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Author Topic: Winter in Wisconsin  (Read 347 times)

Winter in Wisconsin
« on: October 17, 2018, 07:11:51 PM »
Last week I winterized the water system in my Itasca Cambria 26A but I'm curious about my batteries.  I do have a battery disconnect switch to turn off the coach batteries, but I'm wondering if it's wiser for me to remove them entirely, and bring them in the house for winter.  I won't be using the RV and it will be stored in a semi-controlled indoor environment that is guaranteed to not dip below 40 degrees. 

Do you think I need to remove the batteries or will they survive for ~4 months as is?

Thanks!

michael2323jordan
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2007 Itasca Cambria 26A
81k miles
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darsben

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Re: Winter in Wisconsin
« Reply #1 on: October 17, 2018, 08:20:04 PM »
I would leave them in but disconnect the ground (negative) in case of parasitic drain
1990 Fleetwood Southwind on P30 chassis located in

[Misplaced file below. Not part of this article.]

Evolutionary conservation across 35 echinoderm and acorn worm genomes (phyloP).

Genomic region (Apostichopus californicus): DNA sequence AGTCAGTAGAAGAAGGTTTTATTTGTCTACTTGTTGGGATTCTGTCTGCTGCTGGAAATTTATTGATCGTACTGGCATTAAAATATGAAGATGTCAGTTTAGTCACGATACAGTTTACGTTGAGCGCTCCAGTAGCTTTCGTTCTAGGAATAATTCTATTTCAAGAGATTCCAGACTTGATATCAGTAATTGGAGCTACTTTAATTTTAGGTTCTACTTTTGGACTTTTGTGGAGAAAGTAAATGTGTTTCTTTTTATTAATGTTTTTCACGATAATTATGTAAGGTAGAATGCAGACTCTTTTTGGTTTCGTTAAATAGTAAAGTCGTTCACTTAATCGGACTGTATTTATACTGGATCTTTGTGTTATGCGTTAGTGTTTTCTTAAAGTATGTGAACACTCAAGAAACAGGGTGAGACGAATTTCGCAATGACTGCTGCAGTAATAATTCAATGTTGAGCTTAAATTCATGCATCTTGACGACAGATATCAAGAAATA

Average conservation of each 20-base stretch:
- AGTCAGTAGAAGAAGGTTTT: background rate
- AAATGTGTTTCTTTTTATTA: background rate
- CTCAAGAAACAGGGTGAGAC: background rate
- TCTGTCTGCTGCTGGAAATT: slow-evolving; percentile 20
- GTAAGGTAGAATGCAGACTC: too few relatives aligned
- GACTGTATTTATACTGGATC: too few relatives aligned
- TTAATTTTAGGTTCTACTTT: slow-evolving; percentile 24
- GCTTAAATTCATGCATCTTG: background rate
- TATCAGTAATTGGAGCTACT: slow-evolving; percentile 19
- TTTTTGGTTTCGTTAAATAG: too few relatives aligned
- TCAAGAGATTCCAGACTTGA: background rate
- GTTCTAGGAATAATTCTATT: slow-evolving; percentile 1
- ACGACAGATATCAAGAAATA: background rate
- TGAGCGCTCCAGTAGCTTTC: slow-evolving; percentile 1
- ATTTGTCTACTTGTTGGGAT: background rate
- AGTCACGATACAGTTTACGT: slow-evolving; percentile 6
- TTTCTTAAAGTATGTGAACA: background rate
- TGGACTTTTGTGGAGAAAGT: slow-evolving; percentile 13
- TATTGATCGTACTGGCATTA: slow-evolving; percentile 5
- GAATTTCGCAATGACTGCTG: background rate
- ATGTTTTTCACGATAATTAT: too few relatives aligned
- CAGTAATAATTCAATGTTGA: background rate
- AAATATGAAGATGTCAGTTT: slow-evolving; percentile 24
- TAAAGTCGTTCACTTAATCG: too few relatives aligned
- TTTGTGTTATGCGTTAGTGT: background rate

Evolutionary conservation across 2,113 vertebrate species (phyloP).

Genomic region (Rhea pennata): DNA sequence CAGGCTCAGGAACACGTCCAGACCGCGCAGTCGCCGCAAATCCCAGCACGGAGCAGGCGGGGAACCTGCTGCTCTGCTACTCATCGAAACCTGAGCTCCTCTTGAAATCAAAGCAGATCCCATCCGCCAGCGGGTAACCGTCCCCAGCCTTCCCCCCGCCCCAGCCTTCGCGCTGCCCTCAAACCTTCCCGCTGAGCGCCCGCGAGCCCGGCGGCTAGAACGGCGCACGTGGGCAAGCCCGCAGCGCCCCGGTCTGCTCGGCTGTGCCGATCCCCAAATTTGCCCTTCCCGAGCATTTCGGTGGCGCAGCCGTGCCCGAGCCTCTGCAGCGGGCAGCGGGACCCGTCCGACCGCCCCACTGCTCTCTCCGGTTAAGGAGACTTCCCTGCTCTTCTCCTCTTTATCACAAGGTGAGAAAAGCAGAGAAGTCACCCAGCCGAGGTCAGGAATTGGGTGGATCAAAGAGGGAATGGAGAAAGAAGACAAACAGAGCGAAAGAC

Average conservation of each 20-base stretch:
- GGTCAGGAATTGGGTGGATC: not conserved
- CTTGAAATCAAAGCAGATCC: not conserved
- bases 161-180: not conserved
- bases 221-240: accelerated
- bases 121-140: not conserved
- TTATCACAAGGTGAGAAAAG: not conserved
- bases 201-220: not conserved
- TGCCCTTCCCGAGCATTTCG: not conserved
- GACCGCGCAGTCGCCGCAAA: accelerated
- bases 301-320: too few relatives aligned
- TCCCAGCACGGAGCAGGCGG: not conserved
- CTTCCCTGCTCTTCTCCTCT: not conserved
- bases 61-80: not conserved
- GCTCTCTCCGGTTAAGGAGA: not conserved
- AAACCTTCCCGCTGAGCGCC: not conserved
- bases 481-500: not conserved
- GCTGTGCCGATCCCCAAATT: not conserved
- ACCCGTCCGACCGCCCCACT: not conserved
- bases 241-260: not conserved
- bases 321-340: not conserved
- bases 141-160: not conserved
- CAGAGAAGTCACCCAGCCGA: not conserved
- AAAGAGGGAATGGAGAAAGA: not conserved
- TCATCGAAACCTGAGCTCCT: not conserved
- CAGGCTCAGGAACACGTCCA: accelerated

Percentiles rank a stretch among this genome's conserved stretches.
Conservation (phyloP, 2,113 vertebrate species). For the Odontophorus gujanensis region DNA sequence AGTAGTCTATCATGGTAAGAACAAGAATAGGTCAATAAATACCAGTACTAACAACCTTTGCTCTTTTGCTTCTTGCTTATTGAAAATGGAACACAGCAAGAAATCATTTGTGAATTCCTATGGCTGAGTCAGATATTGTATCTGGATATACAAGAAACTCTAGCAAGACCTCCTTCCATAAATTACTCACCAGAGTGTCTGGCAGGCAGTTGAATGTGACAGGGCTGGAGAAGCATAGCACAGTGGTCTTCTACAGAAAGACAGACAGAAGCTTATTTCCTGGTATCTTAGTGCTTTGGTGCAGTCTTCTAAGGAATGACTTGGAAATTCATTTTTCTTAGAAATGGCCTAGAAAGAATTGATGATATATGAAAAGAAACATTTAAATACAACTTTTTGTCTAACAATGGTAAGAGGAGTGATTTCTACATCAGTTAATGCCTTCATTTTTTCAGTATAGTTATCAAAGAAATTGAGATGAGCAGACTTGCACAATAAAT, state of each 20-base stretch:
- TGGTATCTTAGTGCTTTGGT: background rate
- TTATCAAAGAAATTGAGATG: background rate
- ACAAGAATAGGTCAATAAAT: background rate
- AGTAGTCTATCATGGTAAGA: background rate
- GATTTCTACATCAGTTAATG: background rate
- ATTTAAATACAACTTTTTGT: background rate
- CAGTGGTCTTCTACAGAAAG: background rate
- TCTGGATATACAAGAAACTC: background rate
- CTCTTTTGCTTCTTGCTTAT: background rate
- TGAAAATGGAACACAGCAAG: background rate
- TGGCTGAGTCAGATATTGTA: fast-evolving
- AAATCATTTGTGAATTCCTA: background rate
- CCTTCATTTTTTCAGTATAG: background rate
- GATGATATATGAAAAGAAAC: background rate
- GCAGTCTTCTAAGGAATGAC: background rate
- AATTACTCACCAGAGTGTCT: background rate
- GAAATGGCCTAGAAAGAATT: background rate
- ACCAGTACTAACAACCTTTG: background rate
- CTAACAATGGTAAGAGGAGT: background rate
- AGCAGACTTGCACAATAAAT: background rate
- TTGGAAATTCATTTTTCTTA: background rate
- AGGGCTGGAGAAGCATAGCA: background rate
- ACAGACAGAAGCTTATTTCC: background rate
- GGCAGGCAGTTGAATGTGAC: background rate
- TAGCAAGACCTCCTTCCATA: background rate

Central NY in summer and beautiful Casa Grande AZ in winter

RVRAC

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Re: Winter in Wisconsin
« Reply #2 on: October 17, 2018, 11:57:19 PM »
Welcome to the Forum!

I would take them home with me.
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SpencerPJ

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Re: Winter in Wisconsin
« Reply #3 on: October 18, 2018, 07:05:36 AM »
I take mine out, but I also don't store outdoors.  I like to charge my battery once a month, in my garage where it stays. 

Under your circumstances, you'd probably be okay to leave in, make sure it is disconnected.  If you have a way to go there maybe every 30-45 days and charge overnight, that would be ideal.

Gary RV_Wizard

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Re: Winter in Wisconsin
« Reply #4 on: October 18, 2018, 08:27:22 AM »
To avoid shortening their useful life, the batteries need to be kept at full charge or nearly so all winter. If you can't keep a maintenance charger on them in storage, bring the batteries home and do it there.  4 months without any charging will result in dead batteries whether disconnected or not (self-discharge).